The Spiritual in Art: Abstract Painting 1890-1985 was mounted at the Los Angeles County Museum of Art (LACMA) in 1986. The exhibition sought to show how one current in abstract art that thrived in the early twentieth century—concern for the spiritual, including references to popular belief systems such as Theosophy and Rosicrucianism—was eclipsed but not completely extinguished. 

Kasimir Malevich (1878–1935) was a Russian painter, designer, and art theoretician, and a leading pioneer of abstract art. He is perhaps best known for the development of a style of severe geometric abstraction he called Suprematism.

Wassily Kandinsky (1866–1944), like Malevich, was born in Russia, but worked primarily outside of his homeland. He was a painter, printmaker, stage designer, decorative artist and theorist, and was a central figure in the transition from representational to abstract art. In 1911, Kandinsky published a theoretical treatise titled Concerning the Spiritual in Art (also translated as On the Spiritual in Art). His concerns range beyond the purely visual to encompass music and poetry; among the concepts he proposes is a double effect of color: a purely physical effect on the eye, and a deeper effect causing a vibration of the soul or an “inner resonance.” He compares the spiritual life of humanity to a pyramid; the artist has a mission to lead others to the pinnacle with his work, and only the greatest of artists reach those heights. Kandinsky was influenced in his thought by Theosophy, a philosophical-religious system popularized in the late 19th and early 20th centuries by Madame Blavatsky. Read a lecture by art critic Donald Cuspit reflecting on Kandinsky’s treatise .


James Elkins teaches at the School of the Art Institute of Chicago. His book On the Strange Place of Religion in Contemporary Art was published in 2004. Watch a video of Elkin discussing the book.


This well-known 1955 painting by Salvador Dalí is titled The Sacrament of the Last Supper. Download a PDF from the National Gallery discussing the work.

The phrase ex opere operato is a Latin phrase drawn from Catholic sacramental theology. Meaning “from the work done,” it indicates the belief that the efficacy of a sacrament derives from the action of the sacrament and not from the merits or holiness of the priest or minister performing the sacrament.


The Royal Alberta Museum mounted an exhibition in 2000 titled Anno Domini: Jesus Through the Centuries. Also see the discussion of Seeing Salvation above, at 6:45.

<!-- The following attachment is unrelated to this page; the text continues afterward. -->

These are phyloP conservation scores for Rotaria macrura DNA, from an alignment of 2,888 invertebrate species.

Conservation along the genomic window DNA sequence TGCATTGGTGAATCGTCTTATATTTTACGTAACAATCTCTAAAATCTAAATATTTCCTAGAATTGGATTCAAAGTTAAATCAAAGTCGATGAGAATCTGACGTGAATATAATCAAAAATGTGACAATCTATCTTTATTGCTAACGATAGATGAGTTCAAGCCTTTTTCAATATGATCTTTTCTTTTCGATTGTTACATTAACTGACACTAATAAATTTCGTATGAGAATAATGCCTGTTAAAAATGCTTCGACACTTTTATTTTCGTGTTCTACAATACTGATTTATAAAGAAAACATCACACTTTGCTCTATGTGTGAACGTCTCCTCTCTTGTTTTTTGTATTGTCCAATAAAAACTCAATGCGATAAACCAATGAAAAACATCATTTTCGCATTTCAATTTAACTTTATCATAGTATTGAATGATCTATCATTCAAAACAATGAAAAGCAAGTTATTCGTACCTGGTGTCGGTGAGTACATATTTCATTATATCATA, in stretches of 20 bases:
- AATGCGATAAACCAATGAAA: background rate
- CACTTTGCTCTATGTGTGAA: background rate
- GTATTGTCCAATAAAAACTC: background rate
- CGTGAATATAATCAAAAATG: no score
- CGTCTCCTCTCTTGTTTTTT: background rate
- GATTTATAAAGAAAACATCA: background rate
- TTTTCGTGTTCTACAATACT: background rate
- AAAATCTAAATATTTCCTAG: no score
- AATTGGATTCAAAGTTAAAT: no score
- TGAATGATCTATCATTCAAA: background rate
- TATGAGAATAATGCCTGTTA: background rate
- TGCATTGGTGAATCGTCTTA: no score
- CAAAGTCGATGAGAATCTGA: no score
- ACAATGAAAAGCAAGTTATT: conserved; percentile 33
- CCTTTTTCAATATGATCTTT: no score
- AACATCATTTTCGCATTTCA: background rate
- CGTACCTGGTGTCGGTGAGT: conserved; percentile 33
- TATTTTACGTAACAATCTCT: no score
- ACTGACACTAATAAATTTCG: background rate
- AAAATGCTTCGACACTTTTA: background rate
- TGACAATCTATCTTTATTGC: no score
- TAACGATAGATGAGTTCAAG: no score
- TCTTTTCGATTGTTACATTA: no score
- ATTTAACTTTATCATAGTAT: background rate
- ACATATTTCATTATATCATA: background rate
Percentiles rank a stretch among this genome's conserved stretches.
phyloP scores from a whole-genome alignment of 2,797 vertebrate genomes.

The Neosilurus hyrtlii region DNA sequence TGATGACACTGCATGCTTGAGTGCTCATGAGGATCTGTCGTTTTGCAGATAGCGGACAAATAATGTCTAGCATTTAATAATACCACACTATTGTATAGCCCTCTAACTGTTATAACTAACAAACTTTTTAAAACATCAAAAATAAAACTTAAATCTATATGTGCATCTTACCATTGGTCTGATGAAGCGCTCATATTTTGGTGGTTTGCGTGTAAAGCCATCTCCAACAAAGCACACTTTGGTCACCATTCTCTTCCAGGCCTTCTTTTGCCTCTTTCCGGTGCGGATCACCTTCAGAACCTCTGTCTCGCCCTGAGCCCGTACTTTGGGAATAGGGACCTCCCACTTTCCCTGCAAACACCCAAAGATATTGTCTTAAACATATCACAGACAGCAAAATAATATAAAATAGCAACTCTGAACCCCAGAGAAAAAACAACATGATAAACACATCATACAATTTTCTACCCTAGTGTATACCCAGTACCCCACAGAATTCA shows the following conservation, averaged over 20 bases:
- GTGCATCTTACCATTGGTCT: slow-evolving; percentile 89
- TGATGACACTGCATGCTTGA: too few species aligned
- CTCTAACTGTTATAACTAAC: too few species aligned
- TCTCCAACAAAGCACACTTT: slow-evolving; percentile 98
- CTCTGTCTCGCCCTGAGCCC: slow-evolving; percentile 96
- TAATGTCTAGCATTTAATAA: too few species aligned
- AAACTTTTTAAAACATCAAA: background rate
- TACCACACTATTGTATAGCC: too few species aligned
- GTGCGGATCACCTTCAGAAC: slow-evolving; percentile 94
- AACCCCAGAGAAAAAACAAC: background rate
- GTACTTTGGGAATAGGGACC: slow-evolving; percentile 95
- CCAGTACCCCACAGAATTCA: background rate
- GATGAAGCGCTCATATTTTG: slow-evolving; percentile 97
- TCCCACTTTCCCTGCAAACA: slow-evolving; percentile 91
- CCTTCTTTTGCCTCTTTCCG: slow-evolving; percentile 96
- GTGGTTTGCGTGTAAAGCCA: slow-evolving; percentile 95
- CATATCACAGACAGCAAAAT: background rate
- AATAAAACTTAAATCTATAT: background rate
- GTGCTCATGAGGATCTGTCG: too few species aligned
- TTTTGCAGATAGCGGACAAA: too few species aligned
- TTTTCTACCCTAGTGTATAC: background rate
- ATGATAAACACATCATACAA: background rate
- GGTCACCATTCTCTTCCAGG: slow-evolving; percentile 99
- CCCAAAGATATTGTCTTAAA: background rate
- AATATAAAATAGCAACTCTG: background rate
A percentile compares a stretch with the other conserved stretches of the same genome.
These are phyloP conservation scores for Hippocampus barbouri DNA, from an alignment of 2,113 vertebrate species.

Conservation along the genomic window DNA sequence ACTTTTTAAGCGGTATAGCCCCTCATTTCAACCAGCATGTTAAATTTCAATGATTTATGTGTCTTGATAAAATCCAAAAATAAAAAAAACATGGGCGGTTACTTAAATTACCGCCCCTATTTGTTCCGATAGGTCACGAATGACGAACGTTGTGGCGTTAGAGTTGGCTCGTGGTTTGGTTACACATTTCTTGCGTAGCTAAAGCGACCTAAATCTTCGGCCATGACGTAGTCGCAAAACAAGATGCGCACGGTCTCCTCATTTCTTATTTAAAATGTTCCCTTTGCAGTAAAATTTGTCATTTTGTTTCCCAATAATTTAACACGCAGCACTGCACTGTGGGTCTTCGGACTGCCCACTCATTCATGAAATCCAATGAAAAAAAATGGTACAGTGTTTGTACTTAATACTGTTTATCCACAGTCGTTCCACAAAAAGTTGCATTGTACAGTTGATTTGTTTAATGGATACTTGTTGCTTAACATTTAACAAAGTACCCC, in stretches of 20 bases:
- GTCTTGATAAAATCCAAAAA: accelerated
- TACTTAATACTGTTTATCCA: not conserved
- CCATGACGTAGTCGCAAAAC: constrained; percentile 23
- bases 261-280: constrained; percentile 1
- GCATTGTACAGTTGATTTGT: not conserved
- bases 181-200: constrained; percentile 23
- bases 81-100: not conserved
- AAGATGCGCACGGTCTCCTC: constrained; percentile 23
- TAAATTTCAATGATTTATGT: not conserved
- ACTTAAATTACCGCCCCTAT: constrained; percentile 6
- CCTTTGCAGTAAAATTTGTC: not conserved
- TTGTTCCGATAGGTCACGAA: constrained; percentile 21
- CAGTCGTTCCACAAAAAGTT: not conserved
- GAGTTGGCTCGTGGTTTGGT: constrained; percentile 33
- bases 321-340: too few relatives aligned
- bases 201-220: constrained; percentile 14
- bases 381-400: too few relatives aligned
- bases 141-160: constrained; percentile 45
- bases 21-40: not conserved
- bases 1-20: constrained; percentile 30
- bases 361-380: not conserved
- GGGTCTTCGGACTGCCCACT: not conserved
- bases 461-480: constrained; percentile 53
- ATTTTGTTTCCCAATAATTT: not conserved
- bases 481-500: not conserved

The exhibition Caravaggio: The Final Years was shown at the National Gallery, London, in 2005. Read an article about the exhibition from The Guardian.

The exhibition The Sacred Made Real, a “landmark reappraisal of religious art from the Spanish Golden Age with works created to shock the senses and stir the soul,” was shown at the National Gallery, London, in 2009. Download the exhibition guide here.


Audio Extra: Favorite Exhibitions


The Missing Peace is a touring exhibition that was shown at LUMA in 2006. See images from the LUMA installation here. One of the works in The Missing Peace, Lewis deSoto’s Paranirvana, was shown at MOCRA in 2000.


Passion in Venice: Crivelli to Tintoretto and Veronese was shown at MOBIA in 2011. The exhibition considered the ongoing conventions and artistic permutations of the visual presentation of Christ as the Man of Sorrows. Read a New York Times review of the exhibition.


Tobi Kahn: Sacred Spaces for the 21st Century was presented at MOBIA in 2009. The exhibition featured paintings and sculptures that bridge public and private spaces, suitable both for artistic enjoyment and liturgical ritual. A catalog accompanied the exhibition.

Tobi Kahn has been the subject of two solo exhibitions at MOCRA (Metamorphoses in 1998 and Avoda: Objects of the Spirit in 2003) and several of his works are in the MOCRA collection. Visit Tobi Kahn's website here.

A wide-angle view of MOCRA's nave gallery featuring artworks from the exhibition Consecrations: The Spiritual in Art in the Time of AIDS

Installation view of Consecrations: The Spiritual in Art in the Time of AIDS at MOCRA, 1994. Photo by Cheryl Ungar.

Consecrations: The Spiritual in Art in the Time of AIDS was organized and curated by MOCRA Director Terrence Dempsey, S.J., and presented at MOCRA in 1994. The exhibition brought MOCRA wide acclaim and notice in the art world and the general public.